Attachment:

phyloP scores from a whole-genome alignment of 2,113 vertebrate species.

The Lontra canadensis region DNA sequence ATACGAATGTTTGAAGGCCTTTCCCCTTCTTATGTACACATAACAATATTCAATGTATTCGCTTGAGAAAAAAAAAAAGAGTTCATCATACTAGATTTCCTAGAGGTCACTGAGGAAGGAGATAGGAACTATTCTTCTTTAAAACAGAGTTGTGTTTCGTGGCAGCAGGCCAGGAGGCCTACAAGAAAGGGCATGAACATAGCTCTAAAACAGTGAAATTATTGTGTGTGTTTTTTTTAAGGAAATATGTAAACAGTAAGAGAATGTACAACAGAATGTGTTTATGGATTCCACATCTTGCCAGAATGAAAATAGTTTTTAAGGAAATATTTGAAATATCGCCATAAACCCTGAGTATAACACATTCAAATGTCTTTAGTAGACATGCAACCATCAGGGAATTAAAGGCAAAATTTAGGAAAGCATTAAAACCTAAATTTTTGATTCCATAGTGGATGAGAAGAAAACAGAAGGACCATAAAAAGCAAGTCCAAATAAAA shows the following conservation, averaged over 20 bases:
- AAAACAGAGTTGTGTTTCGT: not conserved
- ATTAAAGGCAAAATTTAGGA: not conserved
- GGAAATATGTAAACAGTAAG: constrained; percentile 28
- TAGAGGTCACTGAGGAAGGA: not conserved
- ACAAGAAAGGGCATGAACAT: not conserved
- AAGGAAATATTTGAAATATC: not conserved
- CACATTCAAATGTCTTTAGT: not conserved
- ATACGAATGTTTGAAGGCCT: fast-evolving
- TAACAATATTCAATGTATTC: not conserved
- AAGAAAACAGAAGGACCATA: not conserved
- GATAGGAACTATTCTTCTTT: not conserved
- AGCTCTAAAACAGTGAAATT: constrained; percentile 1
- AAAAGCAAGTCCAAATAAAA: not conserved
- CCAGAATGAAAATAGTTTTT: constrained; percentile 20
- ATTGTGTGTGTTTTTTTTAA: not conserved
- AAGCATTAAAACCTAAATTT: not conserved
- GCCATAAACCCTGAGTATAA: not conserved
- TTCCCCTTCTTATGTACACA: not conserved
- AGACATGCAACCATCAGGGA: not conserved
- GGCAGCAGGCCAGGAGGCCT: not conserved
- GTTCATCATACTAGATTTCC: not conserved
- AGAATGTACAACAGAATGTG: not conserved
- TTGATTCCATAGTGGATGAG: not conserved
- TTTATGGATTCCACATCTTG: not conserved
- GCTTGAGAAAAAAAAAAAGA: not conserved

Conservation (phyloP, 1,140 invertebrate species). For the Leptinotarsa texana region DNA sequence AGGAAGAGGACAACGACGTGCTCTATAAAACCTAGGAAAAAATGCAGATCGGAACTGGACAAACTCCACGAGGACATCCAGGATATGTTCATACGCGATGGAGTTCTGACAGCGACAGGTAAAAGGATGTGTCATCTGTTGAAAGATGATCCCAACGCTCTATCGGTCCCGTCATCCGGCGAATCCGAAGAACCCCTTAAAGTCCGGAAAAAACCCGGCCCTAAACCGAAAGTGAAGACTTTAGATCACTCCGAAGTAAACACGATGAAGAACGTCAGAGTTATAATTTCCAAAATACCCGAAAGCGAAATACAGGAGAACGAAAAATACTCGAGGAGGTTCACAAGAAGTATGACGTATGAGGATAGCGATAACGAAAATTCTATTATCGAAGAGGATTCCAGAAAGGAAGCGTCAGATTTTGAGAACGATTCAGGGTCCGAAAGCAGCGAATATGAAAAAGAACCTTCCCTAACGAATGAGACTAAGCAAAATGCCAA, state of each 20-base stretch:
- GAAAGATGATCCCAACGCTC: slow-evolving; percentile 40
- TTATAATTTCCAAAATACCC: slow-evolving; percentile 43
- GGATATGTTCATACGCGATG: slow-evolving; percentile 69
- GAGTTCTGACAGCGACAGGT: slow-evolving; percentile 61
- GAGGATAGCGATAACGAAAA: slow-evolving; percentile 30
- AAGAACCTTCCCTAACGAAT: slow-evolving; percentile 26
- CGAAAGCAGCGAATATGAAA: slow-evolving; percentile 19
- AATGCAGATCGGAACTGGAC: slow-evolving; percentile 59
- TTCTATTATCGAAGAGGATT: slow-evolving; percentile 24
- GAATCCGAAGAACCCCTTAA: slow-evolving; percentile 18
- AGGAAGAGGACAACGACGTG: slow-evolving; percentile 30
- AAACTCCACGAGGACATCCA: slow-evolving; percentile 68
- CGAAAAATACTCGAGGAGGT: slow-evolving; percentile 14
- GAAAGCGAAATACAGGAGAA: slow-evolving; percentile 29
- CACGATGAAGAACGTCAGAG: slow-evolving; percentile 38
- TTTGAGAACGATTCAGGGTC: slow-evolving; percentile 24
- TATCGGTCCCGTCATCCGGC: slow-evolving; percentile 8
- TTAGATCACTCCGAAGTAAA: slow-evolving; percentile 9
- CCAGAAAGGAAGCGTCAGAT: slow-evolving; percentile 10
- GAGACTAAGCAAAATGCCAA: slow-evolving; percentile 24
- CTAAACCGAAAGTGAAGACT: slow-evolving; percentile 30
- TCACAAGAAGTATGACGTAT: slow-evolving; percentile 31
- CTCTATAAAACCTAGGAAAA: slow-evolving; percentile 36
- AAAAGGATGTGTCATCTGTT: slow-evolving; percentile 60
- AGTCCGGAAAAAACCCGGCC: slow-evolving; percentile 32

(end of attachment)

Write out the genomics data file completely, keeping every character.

phyloP scores from a whole-genome alignment of 2,113 vertebrate species.

The Lontra canadensis region DNA sequence ATACGAATGTTTGAAGGCCTTTCCCCTTCTTATGTACACATAACAATATTCAATGTATTCGCTTGAGAAAAAAAAAAAGAGTTCATCATACTAGATTTCCTAGAGGTCACTGAGGAAGGAGATAGGAACTATTCTTCTTTAAAACAGAGTTGTGTTTCGTGGCAGCAGGCCAGGAGGCCTACAAGAAAGGGCATGAACATAGCTCTAAAACAGTGAAATTATTGTGTGTGTTTTTTTTAAGGAAATATGTAAACAGTAAGAGAATGTACAACAGAATGTGTTTATGGATTCCACATCTTGCCAGAATGAAAATAGTTTTTAAGGAAATATTTGAAATATCGCCATAAACCCTGAGTATAACACATTCAAATGTCTTTAGTAGACATGCAACCATCAGGGAATTAAAGGCAAAATTTAGGAAAGCATTAAAACCTAAATTTTTGATTCCATAGTGGATGAGAAGAAAACAGAAGGACCATAAAAAGCAAGTCCAAATAAAA shows the following conservation, averaged over 20 bases:
- AAAACAGAGTTGTGTTTCGT: not conserved
- ATTAAAGGCAAAATTTAGGA: not conserved
- GGAAATATGTAAACAGTAAG: constrained; percentile 28
- TAGAGGTCACTGAGGAAGGA: not conserved
- ACAAGAAAGGGCATGAACAT: not conserved
- AAGGAAATATTTGAAATATC: not conserved
- CACATTCAAATGTCTTTAGT: not conserved
- ATACGAATGTTTGAAGGCCT: fast-evolving
- TAACAATATTCAATGTATTC: not conserved
- AAGAAAACAGAAGGACCATA: not conserved
- GATAGGAACTATTCTTCTTT: not conserved
- AGCTCTAAAACAGTGAAATT: constrained; percentile 1
- AAAAGCAAGTCCAAATAAAA: not conserved
- CCAGAATGAAAATAGTTTTT: constrained; percentile 20
- ATTGTGTGTGTTTTTTTTAA: not conserved
- AAGCATTAAAACCTAAATTT: not conserved
- GCCATAAACCCTGAGTATAA: not conserved
- TTCCCCTTCTTATGTACACA: not conserved
- AGACATGCAACCATCAGGGA: not conserved
- GGCAGCAGGCCAGGAGGCCT: not conserved
- GTTCATCATACTAGATTTCC: not conserved
- AGAATGTACAACAGAATGTG: not conserved
- TTGATTCCATAGTGGATGAG: not conserved
- TTTATGGATTCCACATCTTG: not conserved
- GCTTGAGAAAAAAAAAAAGA: not conserved

Conservation (phyloP, 1,140 invertebrate species). For the Leptinotarsa texana region DNA sequence AGGAAGAGGACAACGACGTGCTCTATAAAACCTAGGAAAAAATGCAGATCGGAACTGGACAAACTCCACGAGGACATCCAGGATATGTTCATACGCGATGGAGTTCTGACAGCGACAGGTAAAAGGATGTGTCATCTGTTGAAAGATGATCCCAACGCTCTATCGGTCCCGTCATCCGGCGAATCCGAAGAACCCCTTAAAGTCCGGAAAAAACCCGGCCCTAAACCGAAAGTGAAGACTTTAGATCACTCCGAAGTAAACACGATGAAGAACGTCAGAGTTATAATTTCCAAAATACCCGAAAGCGAAATACAGGAGAACGAAAAATACTCGAGGAGGTTCACAAGAAGTATGACGTATGAGGATAGCGATAACGAAAATTCTATTATCGAAGAGGATTCCAGAAAGGAAGCGTCAGATTTTGAGAACGATTCAGGGTCCGAAAGCAGCGAATATGAAAAAGAACCTTCCCTAACGAATGAGACTAAGCAAAATGCCAA, state of each 20-base stretch:
- GAAAGATGATCCCAACGCTC: slow-evolving; percentile 40
- TTATAATTTCCAAAATACCC: slow-evolving; percentile 43
- GGATATGTTCATACGCGATG: slow-evolving; percentile 69
- GAGTTCTGACAGCGACAGGT: slow-evolving; percentile 61
- GAGGATAGCGATAACGAAAA: slow-evolving; percentile 30
- AAGAACCTTCCCTAACGAAT: slow-evolving; percentile 26
- CGAAAGCAGCGAATATGAAA: slow-evolving; percentile 19
- AATGCAGATCGGAACTGGAC: slow-evolving; percentile 59
- TTCTATTATCGAAGAGGATT: slow-evolving; percentile 24
- GAATCCGAAGAACCCCTTAA: slow-evolving; percentile 18
- AGGAAGAGGACAACGACGTG: slow-evolving; percentile 30
- AAACTCCACGAGGACATCCA: slow-evolving; percentile 68
- CGAAAAATACTCGAGGAGGT: slow-evolving; percentile 14
- GAAAGCGAAATACAGGAGAA: slow-evolving; percentile 29
- CACGATGAAGAACGTCAGAG: slow-evolving; percentile 38
- TTTGAGAACGATTCAGGGTC: slow-evolving; percentile 24
- TATCGGTCCCGTCATCCGGC: slow-evolving; percentile 8
- TTAGATCACTCCGAAGTAAA: slow-evolving; percentile 9
- CCAGAAAGGAAGCGTCAGAT: slow-evolving; percentile 10
- GAGACTAAGCAAAATGCCAA: slow-evolving; percentile 24
- CTAAACCGAAAGTGAAGACT: slow-evolving; percentile 30
- TCACAAGAAGTATGACGTAT: slow-evolving; percentile 31
- CTCTATAAAACCTAGGAAAA: slow-evolving; percentile 36
- AAAAGGATGTGTCATCTGTT: slow-evolving; percentile 60
- AGTCCGGAAAAAACCCGGCC: slow-evolving; percentile 32